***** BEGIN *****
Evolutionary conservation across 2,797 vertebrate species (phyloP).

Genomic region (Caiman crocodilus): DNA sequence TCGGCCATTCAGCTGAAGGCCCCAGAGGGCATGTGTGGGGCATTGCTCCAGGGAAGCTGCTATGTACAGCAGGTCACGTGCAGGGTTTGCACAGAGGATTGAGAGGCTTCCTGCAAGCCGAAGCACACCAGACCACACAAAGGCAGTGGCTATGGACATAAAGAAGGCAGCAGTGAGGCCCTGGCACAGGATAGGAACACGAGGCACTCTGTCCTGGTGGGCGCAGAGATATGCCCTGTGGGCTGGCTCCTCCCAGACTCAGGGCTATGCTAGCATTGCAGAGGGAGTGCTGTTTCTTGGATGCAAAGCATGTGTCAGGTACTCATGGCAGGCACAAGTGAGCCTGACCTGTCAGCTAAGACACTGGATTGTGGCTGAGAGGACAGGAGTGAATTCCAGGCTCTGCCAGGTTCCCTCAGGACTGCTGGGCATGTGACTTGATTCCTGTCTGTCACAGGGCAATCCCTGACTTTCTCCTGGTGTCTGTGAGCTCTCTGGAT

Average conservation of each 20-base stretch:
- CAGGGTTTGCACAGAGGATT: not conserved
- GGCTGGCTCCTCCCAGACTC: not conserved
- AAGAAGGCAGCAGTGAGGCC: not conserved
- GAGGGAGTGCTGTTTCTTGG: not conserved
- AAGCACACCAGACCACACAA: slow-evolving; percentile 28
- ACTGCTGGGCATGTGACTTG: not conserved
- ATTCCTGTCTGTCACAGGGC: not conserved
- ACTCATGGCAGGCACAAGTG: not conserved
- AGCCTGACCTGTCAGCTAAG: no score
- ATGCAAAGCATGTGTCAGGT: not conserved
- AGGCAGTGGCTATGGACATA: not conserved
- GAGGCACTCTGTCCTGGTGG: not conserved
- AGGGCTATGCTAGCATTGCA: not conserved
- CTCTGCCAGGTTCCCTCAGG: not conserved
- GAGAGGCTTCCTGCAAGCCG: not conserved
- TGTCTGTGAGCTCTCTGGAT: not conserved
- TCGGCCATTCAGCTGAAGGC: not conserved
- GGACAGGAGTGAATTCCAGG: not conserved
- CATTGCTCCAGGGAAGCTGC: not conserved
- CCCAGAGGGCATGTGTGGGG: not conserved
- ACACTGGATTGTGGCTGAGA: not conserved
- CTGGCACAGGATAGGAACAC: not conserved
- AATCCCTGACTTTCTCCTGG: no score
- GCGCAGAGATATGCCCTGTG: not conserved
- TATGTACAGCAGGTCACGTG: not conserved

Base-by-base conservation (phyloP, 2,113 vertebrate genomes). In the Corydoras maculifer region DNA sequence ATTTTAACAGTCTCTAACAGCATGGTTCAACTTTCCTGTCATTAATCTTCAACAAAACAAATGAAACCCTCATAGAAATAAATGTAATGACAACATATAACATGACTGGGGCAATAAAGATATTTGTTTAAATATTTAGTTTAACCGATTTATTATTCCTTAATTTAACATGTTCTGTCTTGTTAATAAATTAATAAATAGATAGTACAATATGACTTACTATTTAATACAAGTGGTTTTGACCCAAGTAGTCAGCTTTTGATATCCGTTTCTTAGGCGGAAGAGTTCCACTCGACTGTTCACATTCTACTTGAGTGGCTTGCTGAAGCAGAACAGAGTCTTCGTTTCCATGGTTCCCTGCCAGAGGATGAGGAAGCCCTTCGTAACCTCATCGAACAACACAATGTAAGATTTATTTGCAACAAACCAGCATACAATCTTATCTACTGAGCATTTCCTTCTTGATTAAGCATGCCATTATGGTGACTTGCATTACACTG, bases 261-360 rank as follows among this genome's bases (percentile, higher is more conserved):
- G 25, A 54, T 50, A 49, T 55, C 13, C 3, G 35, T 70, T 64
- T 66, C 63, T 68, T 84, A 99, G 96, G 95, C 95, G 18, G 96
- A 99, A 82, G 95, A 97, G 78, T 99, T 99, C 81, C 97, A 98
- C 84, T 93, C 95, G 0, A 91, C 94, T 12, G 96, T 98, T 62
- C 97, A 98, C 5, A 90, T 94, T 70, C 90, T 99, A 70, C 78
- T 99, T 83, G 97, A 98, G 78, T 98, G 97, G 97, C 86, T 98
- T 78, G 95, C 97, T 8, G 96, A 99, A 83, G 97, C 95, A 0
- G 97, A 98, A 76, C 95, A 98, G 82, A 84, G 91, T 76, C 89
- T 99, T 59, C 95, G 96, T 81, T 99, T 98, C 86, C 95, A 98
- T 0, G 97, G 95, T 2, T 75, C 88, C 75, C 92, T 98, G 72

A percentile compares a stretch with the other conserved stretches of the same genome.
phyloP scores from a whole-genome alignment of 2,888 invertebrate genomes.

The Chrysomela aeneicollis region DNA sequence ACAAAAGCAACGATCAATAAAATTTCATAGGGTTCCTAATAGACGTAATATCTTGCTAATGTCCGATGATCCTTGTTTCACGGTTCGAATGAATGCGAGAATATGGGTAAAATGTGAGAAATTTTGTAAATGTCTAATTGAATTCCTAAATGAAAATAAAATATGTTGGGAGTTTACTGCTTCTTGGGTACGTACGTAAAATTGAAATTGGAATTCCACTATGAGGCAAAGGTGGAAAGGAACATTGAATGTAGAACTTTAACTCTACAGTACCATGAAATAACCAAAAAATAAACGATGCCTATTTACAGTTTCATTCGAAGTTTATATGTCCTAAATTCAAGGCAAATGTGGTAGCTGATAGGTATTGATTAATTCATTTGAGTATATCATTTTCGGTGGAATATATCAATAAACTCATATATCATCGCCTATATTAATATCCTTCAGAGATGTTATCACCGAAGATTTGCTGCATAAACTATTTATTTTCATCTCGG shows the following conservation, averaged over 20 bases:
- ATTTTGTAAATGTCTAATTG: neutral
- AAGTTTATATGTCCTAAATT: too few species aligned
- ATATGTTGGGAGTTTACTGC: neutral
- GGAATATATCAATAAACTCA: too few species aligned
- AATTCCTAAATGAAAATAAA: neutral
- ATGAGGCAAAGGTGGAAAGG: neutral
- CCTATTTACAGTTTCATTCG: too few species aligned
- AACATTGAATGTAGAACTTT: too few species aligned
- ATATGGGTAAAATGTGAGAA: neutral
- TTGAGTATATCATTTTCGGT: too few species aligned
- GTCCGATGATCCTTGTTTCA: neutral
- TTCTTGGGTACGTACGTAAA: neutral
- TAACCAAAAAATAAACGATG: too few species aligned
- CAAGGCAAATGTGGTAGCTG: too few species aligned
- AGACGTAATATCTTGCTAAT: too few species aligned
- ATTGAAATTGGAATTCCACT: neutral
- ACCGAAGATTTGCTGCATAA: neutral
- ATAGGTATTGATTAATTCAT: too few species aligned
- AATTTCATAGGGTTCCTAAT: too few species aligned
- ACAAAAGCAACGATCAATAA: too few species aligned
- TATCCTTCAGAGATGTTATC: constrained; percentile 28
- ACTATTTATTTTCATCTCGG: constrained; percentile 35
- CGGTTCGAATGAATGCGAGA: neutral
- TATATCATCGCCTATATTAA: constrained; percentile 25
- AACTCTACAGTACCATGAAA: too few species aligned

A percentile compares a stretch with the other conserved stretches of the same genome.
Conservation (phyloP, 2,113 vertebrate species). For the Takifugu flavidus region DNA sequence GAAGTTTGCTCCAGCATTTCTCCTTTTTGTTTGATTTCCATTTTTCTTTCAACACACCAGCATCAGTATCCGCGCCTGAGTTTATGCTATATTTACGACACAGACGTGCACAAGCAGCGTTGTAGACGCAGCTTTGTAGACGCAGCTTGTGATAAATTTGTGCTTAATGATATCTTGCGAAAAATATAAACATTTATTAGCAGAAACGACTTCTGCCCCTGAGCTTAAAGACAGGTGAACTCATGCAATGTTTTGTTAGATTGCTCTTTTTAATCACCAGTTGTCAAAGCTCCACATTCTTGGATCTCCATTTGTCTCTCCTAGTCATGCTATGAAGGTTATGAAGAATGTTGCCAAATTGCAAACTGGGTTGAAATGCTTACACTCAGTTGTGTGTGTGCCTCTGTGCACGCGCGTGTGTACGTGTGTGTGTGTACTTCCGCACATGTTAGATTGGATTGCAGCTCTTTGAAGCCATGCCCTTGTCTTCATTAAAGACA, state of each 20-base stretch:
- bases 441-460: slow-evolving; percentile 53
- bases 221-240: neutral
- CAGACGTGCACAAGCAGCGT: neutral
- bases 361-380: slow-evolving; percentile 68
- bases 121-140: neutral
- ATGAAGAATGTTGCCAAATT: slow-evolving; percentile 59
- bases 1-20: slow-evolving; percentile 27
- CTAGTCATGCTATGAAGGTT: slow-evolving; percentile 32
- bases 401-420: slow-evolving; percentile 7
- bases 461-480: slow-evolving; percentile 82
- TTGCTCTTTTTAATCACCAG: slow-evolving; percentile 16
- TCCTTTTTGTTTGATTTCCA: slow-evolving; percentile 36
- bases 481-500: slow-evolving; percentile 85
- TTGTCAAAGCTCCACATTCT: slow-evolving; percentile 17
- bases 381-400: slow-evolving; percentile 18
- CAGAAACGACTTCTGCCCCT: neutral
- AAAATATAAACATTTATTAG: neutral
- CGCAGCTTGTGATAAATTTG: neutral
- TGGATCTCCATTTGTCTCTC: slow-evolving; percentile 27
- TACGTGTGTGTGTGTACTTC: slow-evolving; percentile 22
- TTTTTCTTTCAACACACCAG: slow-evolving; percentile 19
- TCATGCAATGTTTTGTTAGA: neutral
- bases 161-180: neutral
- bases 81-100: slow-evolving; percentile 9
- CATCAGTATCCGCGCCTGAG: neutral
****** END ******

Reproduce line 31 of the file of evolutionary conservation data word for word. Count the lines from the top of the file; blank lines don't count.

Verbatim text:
- T 66, C 63, T 68, T 84, A 99, G 96, G 95, C 95, G 18, G 96